Every year, the biggest ideas in health care are presented at the Mayo Clinic’s Transform conference in Rochester, Minnesota. I was there this year to present a pre-conference workshop with a Continuum colleague on everyday creativity, and another pair of Continuum designers gave a main-stage talk entitled, “Patient Centricity: A design identity crisis.” Also on the lineup were John Hockenberry and Roger Martin, bigwigs from J+J and GE Healthcare, and practitioners from the top-tier design and innovation firms. Many cutting-edge ideas were presented, along with some spirited debate on the hot topics of delivering care and the role of technology.
Here are my top five conference takeaways on the future design of health care.
First off, I keep running into the fact that…
It’s often said that humans can’t keep up with technology. To a certain extent, that’s true. Generations of technology happen much more frequently than generations of people. However, there is a counterintuitive corollary to that, which is that medicine is moving so fast that the IT systems that support it aren’t flexible enough to adapt.
In some cases, it can take almost a year for an IT provider to update a system in response to an advance in medicine. By that time, the state of the art has advanced again, leaving some systems in a perpetual state of slight obsolescence. The upshot from the design perspective is that you can’t design software based on the assumption that medicine is static. The practice of medicine changes constantly, and your product will have to change as well.
Which is by way of saying that…
You have to take into account all of the ways that people are going to screw it up. Electronic Medical Records, Clinical Decision Support systems, IBM’s Watson, and other technologies are fantastic innovations, but they all have the common disadvantage/advantage of having to interact with people.
As such, they have to be designed to leverage the things humans rule at (abductive reasoning, visuo-spatial memory, decision-making), while taking into account the things people suck at (free recall, parallel processing, working memory). It’s not a new message, but clearly it still needs to be beaten into our heads: Technology is necessary but not sufficient. It is only one aspect of a complex problem that is fundamentally a human one.
Speaking of humans making mistakes all the time, I was surprised to hear that…
I can only imagine how often modern physicians must roll their eyes at patients who, thanks to the Internet, know just enough to be dangerous. However, it came up in Dave deBronkart’s (a.k.a. ePatient Dave) talk that it might be more dangerous not to Google your condition than it is essentially to practice medicine on yourself. This was attributed to the usefulness of self-started patient communities that provide invaluable insight into what questions to ask, treatments to seek out, and condition-specific precautions to take. Dave talked about a recent study in which researchers expected to find scores of case studies of people dying because they relied on faulty health information on the web but actually found zero.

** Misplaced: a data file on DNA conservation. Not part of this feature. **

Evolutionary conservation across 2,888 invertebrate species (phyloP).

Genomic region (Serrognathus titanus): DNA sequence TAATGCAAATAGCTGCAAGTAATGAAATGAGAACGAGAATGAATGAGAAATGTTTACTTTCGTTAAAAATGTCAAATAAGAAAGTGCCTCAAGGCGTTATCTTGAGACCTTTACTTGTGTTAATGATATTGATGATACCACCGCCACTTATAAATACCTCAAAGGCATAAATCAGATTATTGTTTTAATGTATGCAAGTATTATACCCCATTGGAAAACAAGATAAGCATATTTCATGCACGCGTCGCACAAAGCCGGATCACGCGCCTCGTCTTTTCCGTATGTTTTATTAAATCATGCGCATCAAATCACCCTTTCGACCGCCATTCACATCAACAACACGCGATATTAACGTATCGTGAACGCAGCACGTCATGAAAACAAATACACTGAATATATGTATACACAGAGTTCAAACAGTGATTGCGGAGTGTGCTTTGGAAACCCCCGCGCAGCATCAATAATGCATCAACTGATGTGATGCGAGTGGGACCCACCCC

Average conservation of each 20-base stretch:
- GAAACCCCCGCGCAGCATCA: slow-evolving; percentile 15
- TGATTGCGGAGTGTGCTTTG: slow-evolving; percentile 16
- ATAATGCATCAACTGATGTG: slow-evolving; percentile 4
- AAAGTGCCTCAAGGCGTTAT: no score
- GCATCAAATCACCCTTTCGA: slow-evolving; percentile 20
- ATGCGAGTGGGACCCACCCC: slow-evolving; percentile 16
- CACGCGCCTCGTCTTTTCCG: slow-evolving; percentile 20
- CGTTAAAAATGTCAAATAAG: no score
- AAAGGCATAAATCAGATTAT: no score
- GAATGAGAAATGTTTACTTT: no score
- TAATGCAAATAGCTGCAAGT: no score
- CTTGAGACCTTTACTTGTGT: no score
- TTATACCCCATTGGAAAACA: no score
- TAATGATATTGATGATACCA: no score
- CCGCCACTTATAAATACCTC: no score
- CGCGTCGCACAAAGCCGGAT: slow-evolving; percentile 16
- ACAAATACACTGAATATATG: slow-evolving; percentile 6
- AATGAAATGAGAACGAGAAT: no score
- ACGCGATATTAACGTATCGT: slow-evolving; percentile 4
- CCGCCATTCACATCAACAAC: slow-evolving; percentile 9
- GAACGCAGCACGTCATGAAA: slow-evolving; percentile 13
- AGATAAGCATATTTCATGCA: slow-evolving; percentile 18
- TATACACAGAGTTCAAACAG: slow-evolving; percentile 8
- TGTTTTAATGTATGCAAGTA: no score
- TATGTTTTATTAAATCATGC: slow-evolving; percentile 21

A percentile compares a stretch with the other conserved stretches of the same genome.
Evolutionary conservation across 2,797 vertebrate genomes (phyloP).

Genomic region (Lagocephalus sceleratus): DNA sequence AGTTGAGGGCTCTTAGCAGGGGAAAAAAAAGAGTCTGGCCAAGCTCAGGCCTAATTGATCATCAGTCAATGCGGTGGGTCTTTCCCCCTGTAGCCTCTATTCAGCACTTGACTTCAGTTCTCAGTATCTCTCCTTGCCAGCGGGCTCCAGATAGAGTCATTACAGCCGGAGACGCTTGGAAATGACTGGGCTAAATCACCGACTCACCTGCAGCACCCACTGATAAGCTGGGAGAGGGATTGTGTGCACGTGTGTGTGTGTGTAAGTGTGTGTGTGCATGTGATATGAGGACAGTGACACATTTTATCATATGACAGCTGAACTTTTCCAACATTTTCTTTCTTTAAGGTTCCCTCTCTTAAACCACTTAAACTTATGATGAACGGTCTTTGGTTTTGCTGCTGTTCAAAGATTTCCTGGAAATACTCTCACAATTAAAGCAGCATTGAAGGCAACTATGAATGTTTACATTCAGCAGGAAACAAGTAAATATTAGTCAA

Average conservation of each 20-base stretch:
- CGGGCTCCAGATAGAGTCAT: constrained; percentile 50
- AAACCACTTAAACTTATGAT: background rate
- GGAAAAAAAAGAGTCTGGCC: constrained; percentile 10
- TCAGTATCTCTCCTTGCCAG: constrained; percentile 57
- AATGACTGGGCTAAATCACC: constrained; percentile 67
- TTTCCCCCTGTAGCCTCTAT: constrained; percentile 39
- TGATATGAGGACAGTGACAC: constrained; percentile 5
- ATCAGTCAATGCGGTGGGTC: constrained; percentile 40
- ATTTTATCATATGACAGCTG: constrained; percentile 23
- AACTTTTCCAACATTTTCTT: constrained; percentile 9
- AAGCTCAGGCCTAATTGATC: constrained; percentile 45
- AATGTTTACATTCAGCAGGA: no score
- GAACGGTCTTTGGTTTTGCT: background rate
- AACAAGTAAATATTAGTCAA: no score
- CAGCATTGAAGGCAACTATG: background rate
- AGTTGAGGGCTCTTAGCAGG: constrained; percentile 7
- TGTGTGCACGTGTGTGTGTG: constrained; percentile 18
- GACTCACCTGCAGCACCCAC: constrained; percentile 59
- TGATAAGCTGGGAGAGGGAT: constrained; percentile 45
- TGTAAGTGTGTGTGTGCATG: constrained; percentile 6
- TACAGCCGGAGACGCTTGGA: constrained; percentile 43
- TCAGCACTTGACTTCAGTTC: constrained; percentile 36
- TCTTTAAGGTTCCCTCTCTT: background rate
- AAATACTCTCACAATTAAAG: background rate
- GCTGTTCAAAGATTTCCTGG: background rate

Intuitively, you just can’t design systems that allow people to cut the doctor out of the equation in favor of patient self-care. But on the other hand, if the above conclusion is true, it’s potentially encouraging that we could save time, money, and maybe even lives by using Internet resources. What if the role of the doctor changes from the go-to resource for all things health-related to more of a consultant who oversees patients who take care of themselves?
Which brings us to…
When taken in aggregate, several of the presentations at Transform led me to believe that we are at a very important crossroads right now when it comes to the poorly defined role of patients in the health care system. There was debate over whether patients should be treated like consumers or not, how either important or dangerous it is for patients to help one another navigate their condition, and the pros and cons of bringing certain procedures into the home.
In many ways, we’re advocating for making health care simpler for people. But when you start to encourage patients to do their own research, make informed choices about services, and take control of their treatment, it starts to sound like we’re making things much more complicated. No right answer emerged, but it was pretty clear that the way delivery systems are designed depends critically on how you define “patient.”
And finally, overarching the whole conference there was the sense that…
I took a tour of the Mayo’s Center for Innovation (CFI), and it has an internal innovation team, space, and culture that would make most commercial firms jealous.
It’s all very exciting, but I found myself wondering how much the health care community at large believes in “design,” broadly defined. The attendees at Transform self-select to be on the cutting edge and are open to hearing--and even eager to adopt--radically different perspectives.
But “design” can be an intimidating word to someone in health care who has always felt removed from it, like “biochemistry” or “computational neuroscience” can be intimidating words if you went to art school. I don’t think it was intentional by any means, but there seemed to be undertones of an “us vs. them” mentality.
Really, though, we can only achieve what we want to if it’s just one big “us.” It is in the best interest of everyone involved if technology, design, business, and medicine are each leveraging the others’ unique perspectives while working together toward common goals; and we would do well as the self-defined community of innovators to tailor our messaging accordingly.[Photo by Ingred and Eric Chamberlin]